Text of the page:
Tributes to one of the most satisfying choreographers of his generation, Liam Scarlett, are flooding social media after the announcement of his death. He died on Friday 16 April at just 35.
The Scarlett family left a statement:
It is with great sadness that we announce the tragic, untimely death of our beloved Liam. At this difficult time for all of our family, we would ask that you respect our privacy to enable us to grieve our loss.
We are deeply saddened to hear the news of Liam Scarlett’s death. Our thoughts are with his friends and family at this very sad time.
The cause of death has not been disclosed. Yesterday, the day of his death, the Royal Danish Ballet announced that the performances of Scarlett’s ballet Frankenstein scheduled for 2022 had been cancelled.
Fellow choreographer Alexei Ratmansky wrote on Facebook:
I did hear one director saying: ‘I can’t program his ballets, I’ll be eaten alive’. Liam knew he had no future as a choreographer. That killed him. It should not have happened. This cancel culture is killing, it is too much!!! Would Diaghilev, Nureyev, Robbins and countless other greats, who were not spotless, be able to work today? How is it possible that the whole ballet world, all of us, turned our backs on such an amazing talent, forcing him to die so young?! Shame and sadness…
Scarlett was The Royal Ballet’s Artist in Residence, a role created for him by the company’s director Kevin O’Hare. His works for The Royal Ballet include Despite, Vayamos al Diablo, Consolations and Liebestraum (nominated for a Critics’ Circle Award), Asphodel Meadows (nominated for a South Bank Award and an Olivier Award, and winner of a Critics’ Circle National Dance Award) Sweet Violets, ‘Diana and Actaeon’ in Metamorphosis: Titian 2012, Hansel and Gretel, Jubilee pas de deux (in celebration of HM The Queen’s Diamond Jubilee), The Age of Anxiety, Summertime, Frankenstein (a co-production with San Francisco Ballet) and Symphonic Dances. In the 2017/18 Season he produced a lavish new production of Swan Lake for the company.
Reviewing a revival of Asphodel Meadows in 2019, Debra Craine wrote in The Times:
It’s hard to believe that Liam Scarlett was only 24 when he made Asphodel Meadows. The work is so accomplished and it looks every bit as good today as it did in 2010 when it became his first important creation for the Royal Ballet and his first big hit.
He was born in Ipswich on 8 April 1986 and started dancing when he was four. He eventually trained at The Royal Ballet School, White Lodge. While at the school he already showed an aptitude for choreography when he won the Kenneth MacMillan and Ursula Moreton Choreographic Awards, and was the first recipient of the De Valois Trust Fund Choreographers’ Award. He became a member of The Royal Ballet in 2005 and was promoted to First Artist in 2008. He retired as a dancer in 2012 when he became The Royal Ballet’s first Artist in Residence.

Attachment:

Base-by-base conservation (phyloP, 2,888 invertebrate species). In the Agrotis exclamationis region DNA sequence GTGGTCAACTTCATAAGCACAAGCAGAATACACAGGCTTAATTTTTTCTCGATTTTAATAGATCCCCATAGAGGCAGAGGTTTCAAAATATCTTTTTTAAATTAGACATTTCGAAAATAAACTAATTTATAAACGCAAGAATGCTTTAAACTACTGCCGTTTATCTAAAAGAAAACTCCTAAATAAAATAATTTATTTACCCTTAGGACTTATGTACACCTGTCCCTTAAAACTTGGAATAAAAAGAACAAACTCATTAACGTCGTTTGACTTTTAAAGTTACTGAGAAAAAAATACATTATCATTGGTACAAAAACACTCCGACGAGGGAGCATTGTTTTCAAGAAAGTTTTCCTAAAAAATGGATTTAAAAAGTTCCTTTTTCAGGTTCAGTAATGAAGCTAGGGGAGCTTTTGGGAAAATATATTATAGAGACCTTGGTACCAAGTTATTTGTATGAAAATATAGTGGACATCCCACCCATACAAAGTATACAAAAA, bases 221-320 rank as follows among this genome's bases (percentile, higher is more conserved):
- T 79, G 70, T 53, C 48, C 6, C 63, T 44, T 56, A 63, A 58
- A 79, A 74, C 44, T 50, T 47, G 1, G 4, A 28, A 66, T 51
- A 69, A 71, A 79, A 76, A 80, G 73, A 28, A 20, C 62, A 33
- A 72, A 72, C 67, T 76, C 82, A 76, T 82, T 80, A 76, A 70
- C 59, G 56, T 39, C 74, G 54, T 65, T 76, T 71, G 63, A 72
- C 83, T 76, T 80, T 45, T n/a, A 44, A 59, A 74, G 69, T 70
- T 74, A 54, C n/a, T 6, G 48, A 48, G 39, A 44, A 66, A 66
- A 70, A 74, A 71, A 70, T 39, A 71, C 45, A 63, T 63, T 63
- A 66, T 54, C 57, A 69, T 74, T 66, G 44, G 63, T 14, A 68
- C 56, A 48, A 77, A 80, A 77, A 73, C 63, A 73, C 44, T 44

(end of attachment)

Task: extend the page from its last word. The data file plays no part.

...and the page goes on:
Scarlett’s work for other companies includes No Man’s Land (English National Ballet), Gargoyles and Funérailles (New York City Ballet), With a Chance of Rain (American Ballet Theatre), Vespertine, The Firebird and Carmen (Norweigan National Ballet), A Midsummer Night’s Dream (Royal New Zealand Ballet and Queensland Ballet), Viscera and Euphotic (Miami City Ballet), Hummingbird (San Francisco Ballet), Promenade Sentimentale (K-Ballet), Serpent (BalletBoyz: The Talent) and Hinterland and Indigo Children (Ballet Black). In 2016 he was appointed Artistic Associate at Queensland Ballet.
Liam Scarlett’s position with The Royal Ballet ended in March 2020 after he was accused of sexual misconduct. An independent investigation concluded there “were no matters to pursue in relation to alleged contact with students of The Royal Ballet School”. Today’s Times newspaper ran a story with the headline “Denmark shuns ‘offensive’ British ballet supremo Liam Scarlett”:
All performances of Liam Scarlett’s production of Frankenstein were axed by the Royal Danish Theatre yesterday over alleged misconduct towards several members of their staff during rehearsals in 2018 and 2019.”
This is incredibly sad, not just because he was a talent, but because he was a human being. The truth behind various allegations has yet to fully emerge but, like James Levine at the Met and Kathleen Battle’s extravagant behaviour at the same theatre, it seems unlikely that rumours didn’t do the rounds long before the headlines appeared. In the ’80s there was already backstage talk in New York of Levine’s actions. Maybe the applause of celebrity can drown out the nagging little voice of conscience, yet if someone had investigated earlier then maybe help could have been offered and a tragedy avoided.